There is also a series of groupings which would have been part of the critical apparatus of both theologians and musicians such as Bach who had such a finely-tuned ear for the literary shape of scriptural passages. Although there are no formal divisions in the official books, we see some important groupings which may have influenced Bach¹s cantata composition. A brief outline of the first half of the season: 1) Trinity 1-4 is a four week sequence of parables; 2) Trinity 5-8 has a series of paired miracles and teachings; 3) Trinity 9-19 generally alternates a parable with a teaching or miracle. Whether these literary patterns influenced Bach deserves investigation in both librettos and scores.

PART ONE: Four Parables: * Trinity 1: Luke 16: 19-31- Parable of Dives and Lazarus. There was a certain rich man, which was clothed in purple and fine linen, and feast sumptuously every day: And there was a certain beggar named Lazarus, which was laid at his gate, full of sores. * Trinity 2: Luke 14: 16-24 - Parable of the great supper. A certain man made a great supper, and bade many: And sent his servant at supper time to say to them that were bidden, Come; for all things are now ready. * Trinity 3: Luke 15: 1-10 - Parable of the lost sheep

What man of you, having an hundred sheep, if he lose one of them, doth not leave the ninety and nine in the wilderness, and go after that which is lost, until he find it?; * Trinity 4: Luke 6: 36-42 - Parable: Blind leading the Blind. And he spake a parable unto them, Can the blind lead the blind? shall they not both fall into the ditch?

FOOTNOTES

1Petzoldt, Martin. Bach Kommentar: Die geistlichen Kantaten des 1. Bis 27. Trinitas-Sontagges, Vol. 1; Theologisch Musikwissenschaftlicke Kommentierung der Geistlichen Vokalwerke Johann Sebastan Bachs, Internationale Bachakademie Stuttgart (Kassel: Bärenreiter, 2004: 46).
2 Cantata 39 BCW Details and Discography, http://www.bach-cantatas.com/BWV39.htm. Score Vocal & Piano [2.09 MB], http://www.bach-cantatas.com/Scores/BWV039-V&P.pdf, Score BGA [3.74 MB], http://www.bach-cantatas.com/BGA/BWV039-BGA.pdf. References: BGA VII (Cantatas 31-40, Wilhelm Rust 1857), NBA KB I/15 (Trinity 1 Cantatas, Alfred Dürr 1968, Bach Compendium BC A 96, Zwang: K 143.
3Cantata 39 Rudolstadt text and Francis Browne English translation are found at BCW, http://www.bach-cantatas.com/Texts/BWV39-Eng3.htm.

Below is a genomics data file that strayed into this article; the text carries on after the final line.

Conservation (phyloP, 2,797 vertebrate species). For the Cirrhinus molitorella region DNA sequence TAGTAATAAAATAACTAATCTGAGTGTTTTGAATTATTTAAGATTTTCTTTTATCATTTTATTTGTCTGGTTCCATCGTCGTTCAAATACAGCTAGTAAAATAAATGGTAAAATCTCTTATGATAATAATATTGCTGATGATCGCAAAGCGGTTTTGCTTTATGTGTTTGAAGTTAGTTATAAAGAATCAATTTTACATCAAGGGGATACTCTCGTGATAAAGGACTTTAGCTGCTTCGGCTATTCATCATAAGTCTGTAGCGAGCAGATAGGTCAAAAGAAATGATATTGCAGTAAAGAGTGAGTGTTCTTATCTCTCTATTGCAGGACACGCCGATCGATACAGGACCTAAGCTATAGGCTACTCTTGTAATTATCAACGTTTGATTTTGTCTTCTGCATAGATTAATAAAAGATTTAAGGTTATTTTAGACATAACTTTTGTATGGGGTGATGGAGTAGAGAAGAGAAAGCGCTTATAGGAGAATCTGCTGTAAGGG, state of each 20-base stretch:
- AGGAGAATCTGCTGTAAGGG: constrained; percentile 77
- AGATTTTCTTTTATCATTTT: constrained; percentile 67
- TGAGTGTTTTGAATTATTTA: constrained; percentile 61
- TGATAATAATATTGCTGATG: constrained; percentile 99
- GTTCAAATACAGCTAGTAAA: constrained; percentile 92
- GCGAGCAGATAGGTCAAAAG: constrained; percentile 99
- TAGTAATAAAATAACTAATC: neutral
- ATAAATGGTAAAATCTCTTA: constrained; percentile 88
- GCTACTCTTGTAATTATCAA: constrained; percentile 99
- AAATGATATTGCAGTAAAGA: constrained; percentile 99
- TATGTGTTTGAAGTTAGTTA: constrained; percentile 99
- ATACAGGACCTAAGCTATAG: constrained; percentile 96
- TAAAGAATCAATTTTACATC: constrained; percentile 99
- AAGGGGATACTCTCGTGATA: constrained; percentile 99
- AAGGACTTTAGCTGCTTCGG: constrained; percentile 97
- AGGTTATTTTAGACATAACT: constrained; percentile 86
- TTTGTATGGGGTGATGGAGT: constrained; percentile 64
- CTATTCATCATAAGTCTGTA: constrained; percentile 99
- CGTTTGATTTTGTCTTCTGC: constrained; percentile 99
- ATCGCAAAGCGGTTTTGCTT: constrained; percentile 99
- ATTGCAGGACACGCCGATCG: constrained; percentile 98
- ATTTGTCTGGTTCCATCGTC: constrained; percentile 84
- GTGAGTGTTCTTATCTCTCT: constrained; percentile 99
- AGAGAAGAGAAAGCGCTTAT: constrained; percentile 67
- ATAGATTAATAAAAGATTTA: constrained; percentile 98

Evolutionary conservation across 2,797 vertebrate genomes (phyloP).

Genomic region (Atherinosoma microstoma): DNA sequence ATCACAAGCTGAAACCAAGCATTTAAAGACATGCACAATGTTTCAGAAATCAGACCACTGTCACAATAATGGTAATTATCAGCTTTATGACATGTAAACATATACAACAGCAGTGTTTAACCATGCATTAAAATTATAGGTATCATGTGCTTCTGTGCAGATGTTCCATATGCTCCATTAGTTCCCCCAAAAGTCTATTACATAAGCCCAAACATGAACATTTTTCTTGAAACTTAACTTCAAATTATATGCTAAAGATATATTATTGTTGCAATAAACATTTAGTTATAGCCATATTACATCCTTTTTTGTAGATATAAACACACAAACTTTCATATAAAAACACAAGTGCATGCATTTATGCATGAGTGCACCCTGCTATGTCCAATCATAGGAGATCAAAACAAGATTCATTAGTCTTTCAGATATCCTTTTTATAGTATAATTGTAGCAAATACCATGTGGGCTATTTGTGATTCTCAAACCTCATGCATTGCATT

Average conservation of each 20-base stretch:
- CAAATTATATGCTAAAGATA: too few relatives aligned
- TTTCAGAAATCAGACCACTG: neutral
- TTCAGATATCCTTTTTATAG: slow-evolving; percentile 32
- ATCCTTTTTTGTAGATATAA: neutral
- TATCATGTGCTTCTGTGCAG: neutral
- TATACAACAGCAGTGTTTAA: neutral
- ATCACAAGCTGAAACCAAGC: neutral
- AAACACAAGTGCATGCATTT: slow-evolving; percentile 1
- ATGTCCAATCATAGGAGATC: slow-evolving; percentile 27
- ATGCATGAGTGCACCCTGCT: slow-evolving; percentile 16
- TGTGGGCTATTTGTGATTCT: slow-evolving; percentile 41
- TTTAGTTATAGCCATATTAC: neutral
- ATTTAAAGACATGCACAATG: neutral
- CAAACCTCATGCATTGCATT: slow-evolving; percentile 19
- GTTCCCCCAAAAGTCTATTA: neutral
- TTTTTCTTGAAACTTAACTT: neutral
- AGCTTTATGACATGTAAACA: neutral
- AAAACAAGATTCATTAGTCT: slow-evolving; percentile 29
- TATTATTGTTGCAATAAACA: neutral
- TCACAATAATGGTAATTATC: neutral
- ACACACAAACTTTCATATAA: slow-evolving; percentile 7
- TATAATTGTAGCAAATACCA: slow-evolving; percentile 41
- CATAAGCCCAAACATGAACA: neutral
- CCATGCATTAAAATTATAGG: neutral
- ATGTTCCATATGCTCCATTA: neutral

4 Gardiner notes, BCW http://www.bach-cantatas.com/Pic-Rec-BIG/Gardiner-P01c[sdg101_gb].pdf; BCW Recording details, http://www.bach-cantatas.com/Performers/Gardiner-Rec2.htm#P1.
5 Hofmann notes, BCW http://www.bach-cantatas.com/Pic-Rec-BIG/Suzuki-C45c[BIS-SACD1801].pdf; BCW Recording details, http://www.bach-cantatas.com/Performers/Suzuki-Rec3.htm#C45.
6 Küster Cantata 39 Essay in Oxford Composer Companions: J. S. Bach, ed. Boyd, Malcolm (New York: Oxford University Press, 1999: 67-74).
7 Philipp Spitta, Johann Sebastian Bach (London: Novello & Company, 1989 (trans. Clara Bell & J. A. Fuller-Maitland); 3-volume edition (New York: Dover Publications, 1951: III:81f).
8 Albert Schweitzer, J. S. Bach (Leipzig: Breitfkopf & Härtel, 1911 translation by Ernest Newman; New York: Dover Publications: 1966: 46).
9 W. Gillies Whittaker, The Canof Johann Sebastian Bach (London: Oxford University Press, 1958: I:688-97).
10 Alex Robertson, The Church Cantatas of Johann Sebastian Bach (New York: Praeger, 1972: 168).
11 Alfred Dürr, Cantatas of J. S. Bach, revised and translated by Richard D. P. Jones (New York: Oxford University Press, New York, 2005: 392-97).

Julian Mincham wrote (June 3, 2016):
[To William Hoffman] It is good to see Will bringing together of several critic's views on this cantata, especially the first movement.The massive (over 200 bars) chorus is an excellent model for student's to analyse Bach's approach and musical thinking at this moment at the height of his powers. The three sections of the chorus (four if we list the 23 bar orchestral introduction separately) are, interestingly, distinguished by different rhythms, 3/4, 4/4 and 3/8. The complex nature of the text (something which always seemed to stimulate Bach) deals with three concepts----the poor, naked, hungry and cast out------ the virtuous Christians who assist (feed and clothe)-----the light and glory of the Lord which rewards the good! Wow! That's an awful lot to encompass within a single movement let alone the opening orchestral bars. It's worth noting the contrast of musical ideas, the broken figuration with which the movement begins (one can scarcely call it a theme, certainly not in the melodic sense) followed by the flowing scales in thirds on flutes and oboes (from bar 14) above a confident triadic bass. One is bound to wonder just how much of the detail and structure of the movement Bach had planned out in his mind even before he put pen to paper.

 

Cantata BWV 39: Details & Complete Recordings | Recordings of Individual Movements
Discussions:
Part 1 | Part 2 | Part 3 | Part 4